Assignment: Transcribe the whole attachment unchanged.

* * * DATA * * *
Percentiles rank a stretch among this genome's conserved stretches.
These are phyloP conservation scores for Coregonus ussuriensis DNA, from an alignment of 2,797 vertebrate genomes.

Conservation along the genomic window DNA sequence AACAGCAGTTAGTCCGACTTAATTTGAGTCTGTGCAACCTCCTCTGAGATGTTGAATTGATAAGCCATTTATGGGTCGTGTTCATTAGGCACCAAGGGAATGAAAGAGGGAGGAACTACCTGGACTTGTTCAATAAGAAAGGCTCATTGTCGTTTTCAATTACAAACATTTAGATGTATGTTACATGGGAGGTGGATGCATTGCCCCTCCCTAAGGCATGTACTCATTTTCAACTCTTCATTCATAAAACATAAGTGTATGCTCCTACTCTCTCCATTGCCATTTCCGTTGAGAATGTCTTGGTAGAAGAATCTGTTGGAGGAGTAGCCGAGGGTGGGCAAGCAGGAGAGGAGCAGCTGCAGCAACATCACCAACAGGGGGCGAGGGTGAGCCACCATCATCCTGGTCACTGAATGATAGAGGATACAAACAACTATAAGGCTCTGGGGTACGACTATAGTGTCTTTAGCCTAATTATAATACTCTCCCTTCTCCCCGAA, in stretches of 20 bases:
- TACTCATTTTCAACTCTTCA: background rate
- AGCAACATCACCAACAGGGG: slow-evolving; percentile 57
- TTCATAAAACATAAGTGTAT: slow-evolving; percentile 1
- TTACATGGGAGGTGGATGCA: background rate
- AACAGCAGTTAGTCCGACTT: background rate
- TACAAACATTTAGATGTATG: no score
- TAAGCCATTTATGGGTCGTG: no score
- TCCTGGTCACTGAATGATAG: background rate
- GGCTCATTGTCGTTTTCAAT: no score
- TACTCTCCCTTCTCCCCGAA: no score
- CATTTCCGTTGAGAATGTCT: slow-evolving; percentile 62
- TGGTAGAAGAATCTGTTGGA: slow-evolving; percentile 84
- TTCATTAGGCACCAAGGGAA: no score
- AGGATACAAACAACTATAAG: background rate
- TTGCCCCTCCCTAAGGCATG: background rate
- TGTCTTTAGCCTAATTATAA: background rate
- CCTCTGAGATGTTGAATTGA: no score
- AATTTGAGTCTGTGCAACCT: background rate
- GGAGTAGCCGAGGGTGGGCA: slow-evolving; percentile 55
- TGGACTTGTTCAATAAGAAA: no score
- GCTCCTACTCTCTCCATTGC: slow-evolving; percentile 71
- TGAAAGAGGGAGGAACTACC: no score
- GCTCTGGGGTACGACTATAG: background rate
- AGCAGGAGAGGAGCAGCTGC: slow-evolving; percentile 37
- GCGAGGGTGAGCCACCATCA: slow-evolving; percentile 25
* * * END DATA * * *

Percentiles rank a stretch among this genome's conserved stretches.
These are phyloP conservation scores for Coregonus ussuriensis DNA, from an alignment of 2,797 vertebrate genomes.

Conservation along the genomic window DNA sequence AACAGCAGTTAGTCCGACTTAATTTGAGTCTGTGCAACCTCCTCTGAGATGTTGAATTGATAAGCCATTTATGGGTCGTGTTCATTAGGCACCAAGGGAATGAAAGAGGGAGGAACTACCTGGACTTGTTCAATAAGAAAGGCTCATTGTCGTTTTCAATTACAAACATTTAGATGTATGTTACATGGGAGGTGGATGCATTGCCCCTCCCTAAGGCATGTACTCATTTTCAACTCTTCATTCATAAAACATAAGTGTATGCTCCTACTCTCTCCATTGCCATTTCCGTTGAGAATGTCTTGGTAGAAGAATCTGTTGGAGGAGTAGCCGAGGGTGGGCAAGCAGGAGAGGAGCAGCTGCAGCAACATCACCAACAGGGGGCGAGGGTGAGCCACCATCATCCTGGTCACTGAATGATAGAGGATACAAACAACTATAAGGCTCTGGGGTACGACTATAGTGTCTTTAGCCTAATTATAATACTCTCCCTTCTCCCCGAA, in stretches of 20 bases:
- TACTCATTTTCAACTCTTCA: background rate
- AGCAACATCACCAACAGGGG: slow-evolving; percentile 57
- TTCATAAAACATAAGTGTAT: slow-evolving; percentile 1
- TTACATGGGAGGTGGATGCA: background rate
- AACAGCAGTTAGTCCGACTT: background rate
- TACAAACATTTAGATGTATG: no score
- TAAGCCATTTATGGGTCGTG: no score
- TCCTGGTCACTGAATGATAG: background rate
- GGCTCATTGTCGTTTTCAAT: no score
- TACTCTCCCTTCTCCCCGAA: no score
- CATTTCCGTTGAGAATGTCT: slow-evolving; percentile 62
- TGGTAGAAGAATCTGTTGGA: slow-evolving; percentile 84
- TTCATTAGGCACCAAGGGAA: no score
- AGGATACAAACAACTATAAG: background rate
- TTGCCCCTCCCTAAGGCATG: background rate
- TGTCTTTAGCCTAATTATAA: background rate
- CCTCTGAGATGTTGAATTGA: no score
- AATTTGAGTCTGTGCAACCT: background rate
- GGAGTAGCCGAGGGTGGGCA: slow-evolving; percentile 55
- TGGACTTGTTCAATAAGAAA: no score
- GCTCCTACTCTCTCCATTGC: slow-evolving; percentile 71
- TGAAAGAGGGAGGAACTACC: no score
- GCTCTGGGGTACGACTATAG: background rate
- AGCAGGAGAGGAGCAGCTGC: slow-evolving; percentile 37
- GCGAGGGTGAGCCACCATCA: slow-evolving; percentile 25